This was my personal favourite of the evening, I liked Mark’s unconventional attitude to the abandoned and disused buildings in Ancoats and how he strived to make a positive change in the area and in himself.
Coast– Sois De Traca
An animated music video exploring the attachment to the things left behind.
This was just a really beautiful animation with a good attitude towards letting go.
The Pig Child – Lucy Campbell, Scout Stuart and Loran Dunn
A Scientist illegally creates an embryo that is part human and part pig and uses herself as the surrogate to bring it into the world.
This was really well made and brilliantly shot, it was also incredibly disturbing and shocking. The Pig Child was voted the best film of the night.
This was a really great night and a great opportunity to see some of the work made by the local film community and I definitely hope to attend the next installment of this!
I took these images through the installment set up for another student’s work which involved a projector and sheets of sheer fabric that enlarged the projections that ascended through the room. I think the pictures look quite dreamlike.
I recently went to an exhibition at Plymouth Museum and Art Gallery called “Women in Art”. This exhibition has work from the Renaissance to the modern day. It features models, portraits and 20th century ceramics surrounding women.
Artists on display include John Waterhouse, Beryl Cook, Prunella Clough, Rose Hilton, Elizabeth Forbes, Anya Gallacio and Kate Nicholson. Ceramics by Clarice Clift, Dorothy Doughty and Lucie Rie.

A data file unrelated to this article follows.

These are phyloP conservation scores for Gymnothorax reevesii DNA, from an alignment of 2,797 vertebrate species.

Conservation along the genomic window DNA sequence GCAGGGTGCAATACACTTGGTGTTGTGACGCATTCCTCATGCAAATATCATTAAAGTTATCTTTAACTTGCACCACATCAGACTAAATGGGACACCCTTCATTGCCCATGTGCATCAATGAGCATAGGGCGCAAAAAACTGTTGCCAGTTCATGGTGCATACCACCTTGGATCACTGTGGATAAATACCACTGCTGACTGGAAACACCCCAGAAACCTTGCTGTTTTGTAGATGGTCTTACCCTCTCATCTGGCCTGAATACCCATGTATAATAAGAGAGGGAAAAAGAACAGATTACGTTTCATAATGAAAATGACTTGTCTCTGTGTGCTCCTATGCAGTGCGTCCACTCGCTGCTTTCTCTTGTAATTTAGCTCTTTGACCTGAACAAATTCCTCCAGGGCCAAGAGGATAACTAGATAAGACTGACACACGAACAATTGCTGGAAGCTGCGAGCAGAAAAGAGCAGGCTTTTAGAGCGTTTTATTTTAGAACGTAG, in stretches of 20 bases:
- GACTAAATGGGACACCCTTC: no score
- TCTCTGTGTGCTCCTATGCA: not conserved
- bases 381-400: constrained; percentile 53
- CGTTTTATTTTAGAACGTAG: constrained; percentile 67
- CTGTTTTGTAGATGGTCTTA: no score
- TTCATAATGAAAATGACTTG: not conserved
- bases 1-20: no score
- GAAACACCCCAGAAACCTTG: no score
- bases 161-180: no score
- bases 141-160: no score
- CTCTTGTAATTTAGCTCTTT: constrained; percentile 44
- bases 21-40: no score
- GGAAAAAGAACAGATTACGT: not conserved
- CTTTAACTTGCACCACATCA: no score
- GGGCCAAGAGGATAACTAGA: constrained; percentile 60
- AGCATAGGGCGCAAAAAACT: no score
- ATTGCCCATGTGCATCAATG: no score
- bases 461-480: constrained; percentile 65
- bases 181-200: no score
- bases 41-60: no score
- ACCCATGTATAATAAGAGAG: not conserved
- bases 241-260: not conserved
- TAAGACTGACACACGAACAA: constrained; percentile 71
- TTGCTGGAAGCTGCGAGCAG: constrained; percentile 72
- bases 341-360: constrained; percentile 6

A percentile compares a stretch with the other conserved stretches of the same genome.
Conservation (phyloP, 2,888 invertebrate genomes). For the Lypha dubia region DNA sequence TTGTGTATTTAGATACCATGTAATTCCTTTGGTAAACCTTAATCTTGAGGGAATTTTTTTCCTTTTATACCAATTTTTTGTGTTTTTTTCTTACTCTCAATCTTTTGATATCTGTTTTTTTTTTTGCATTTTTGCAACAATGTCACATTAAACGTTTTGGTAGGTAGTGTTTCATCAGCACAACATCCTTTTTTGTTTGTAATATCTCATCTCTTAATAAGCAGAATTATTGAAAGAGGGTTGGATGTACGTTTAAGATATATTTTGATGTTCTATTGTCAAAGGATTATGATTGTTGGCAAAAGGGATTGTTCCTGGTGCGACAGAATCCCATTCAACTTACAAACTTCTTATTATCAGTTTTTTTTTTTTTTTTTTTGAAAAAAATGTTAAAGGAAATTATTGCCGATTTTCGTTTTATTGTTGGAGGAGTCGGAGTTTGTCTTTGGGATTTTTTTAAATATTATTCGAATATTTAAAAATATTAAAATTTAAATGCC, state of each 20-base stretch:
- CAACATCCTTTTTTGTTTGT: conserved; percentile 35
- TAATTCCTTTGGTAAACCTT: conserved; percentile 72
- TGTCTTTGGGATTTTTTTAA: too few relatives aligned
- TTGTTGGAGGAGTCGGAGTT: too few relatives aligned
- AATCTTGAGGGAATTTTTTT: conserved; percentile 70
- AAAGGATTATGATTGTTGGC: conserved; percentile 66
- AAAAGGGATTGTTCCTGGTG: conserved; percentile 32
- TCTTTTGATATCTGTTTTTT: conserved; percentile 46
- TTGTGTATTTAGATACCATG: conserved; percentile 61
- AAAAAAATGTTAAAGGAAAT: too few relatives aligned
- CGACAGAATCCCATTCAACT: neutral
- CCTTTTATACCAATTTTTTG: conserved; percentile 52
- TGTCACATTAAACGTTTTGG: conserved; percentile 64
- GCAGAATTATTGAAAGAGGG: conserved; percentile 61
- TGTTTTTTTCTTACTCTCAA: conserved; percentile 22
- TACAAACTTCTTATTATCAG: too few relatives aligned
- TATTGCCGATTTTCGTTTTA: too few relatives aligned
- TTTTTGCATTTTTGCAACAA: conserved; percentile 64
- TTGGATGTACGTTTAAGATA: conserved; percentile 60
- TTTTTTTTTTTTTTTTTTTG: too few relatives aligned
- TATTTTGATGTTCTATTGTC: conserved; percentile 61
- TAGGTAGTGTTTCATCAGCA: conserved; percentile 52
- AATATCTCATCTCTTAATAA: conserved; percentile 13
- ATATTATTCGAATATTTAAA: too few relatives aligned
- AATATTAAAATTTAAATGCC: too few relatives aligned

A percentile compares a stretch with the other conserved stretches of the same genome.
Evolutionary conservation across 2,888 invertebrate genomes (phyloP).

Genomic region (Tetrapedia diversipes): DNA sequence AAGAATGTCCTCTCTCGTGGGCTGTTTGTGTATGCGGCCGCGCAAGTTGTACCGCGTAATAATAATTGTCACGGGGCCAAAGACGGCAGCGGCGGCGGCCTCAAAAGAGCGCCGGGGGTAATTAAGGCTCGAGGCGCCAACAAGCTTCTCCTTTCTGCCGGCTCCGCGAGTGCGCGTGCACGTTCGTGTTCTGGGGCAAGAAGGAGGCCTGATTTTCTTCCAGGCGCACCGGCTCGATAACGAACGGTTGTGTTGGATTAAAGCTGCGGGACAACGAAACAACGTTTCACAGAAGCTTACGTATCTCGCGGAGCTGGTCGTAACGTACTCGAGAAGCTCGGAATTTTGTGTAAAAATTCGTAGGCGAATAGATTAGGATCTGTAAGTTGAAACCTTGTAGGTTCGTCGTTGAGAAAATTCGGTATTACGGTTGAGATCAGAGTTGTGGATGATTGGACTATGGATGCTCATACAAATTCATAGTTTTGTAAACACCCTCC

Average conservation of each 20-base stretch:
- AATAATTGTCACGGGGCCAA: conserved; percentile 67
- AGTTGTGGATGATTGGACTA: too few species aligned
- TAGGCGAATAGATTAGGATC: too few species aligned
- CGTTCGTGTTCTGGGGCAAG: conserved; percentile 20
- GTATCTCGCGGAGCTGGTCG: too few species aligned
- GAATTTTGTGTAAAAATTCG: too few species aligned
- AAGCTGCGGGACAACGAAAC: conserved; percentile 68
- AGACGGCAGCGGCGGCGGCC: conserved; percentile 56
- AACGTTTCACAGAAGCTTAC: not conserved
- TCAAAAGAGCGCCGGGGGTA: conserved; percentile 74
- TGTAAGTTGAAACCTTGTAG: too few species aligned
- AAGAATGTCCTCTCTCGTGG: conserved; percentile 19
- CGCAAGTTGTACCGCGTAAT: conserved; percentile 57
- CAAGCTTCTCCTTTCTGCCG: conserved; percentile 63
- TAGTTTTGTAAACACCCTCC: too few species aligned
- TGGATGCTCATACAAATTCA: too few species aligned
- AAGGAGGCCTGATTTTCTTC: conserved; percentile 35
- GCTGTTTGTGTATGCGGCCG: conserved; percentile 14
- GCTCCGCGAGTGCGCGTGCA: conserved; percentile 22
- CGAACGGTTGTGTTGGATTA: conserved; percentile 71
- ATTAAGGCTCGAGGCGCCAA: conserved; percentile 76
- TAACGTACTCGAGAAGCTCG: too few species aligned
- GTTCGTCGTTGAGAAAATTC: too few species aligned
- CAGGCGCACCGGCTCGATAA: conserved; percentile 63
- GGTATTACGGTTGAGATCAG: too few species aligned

Next door to this exhibition was a collection of portrait paintings by Laura Knight which I particularly enjoyed.
However, it got me thinking about sexism in the arts and how hard it is for female artists to be taken seriously and be remembered by history.
For example, how many female artists featured in the top 100 auction sales, ranked by price, last year? Gemma Rolls-Bentley, an independent curator, looked at the 2012 list “and spent a couple of hours writing M next to the artists. I got to the end and there wasn’t a single F.” The list was a mixture of living and dead artists, all were highly valued both critically and economically and all were men.
Campaigning group UK Feminista in 2010 showed that 83% of the artists in Tate Modern were men, along with 70% of those in the Saatchi Gallery.
These numbers further reflect women’s marginalisation in art history. It is estimated that only around 5% of the work featured in major permanent collections worldwide is by women. The National Gallery in London, for example, contains more than 2,300 works however only 11 of the artists in their collection are women.
This is a poster from the Guerrilla Girls, a feminist activist group who started highlighting sexual and racial inequality in the arts in 1985 – while dressed in gorilla masks due to being ignored. Perhaps their most famous poster came in 1989, and featured the female nude from Ingres’s “Grande Odalisque”.
Obviously, this is not just an issue in painting and sculpture but across all artistic mediums.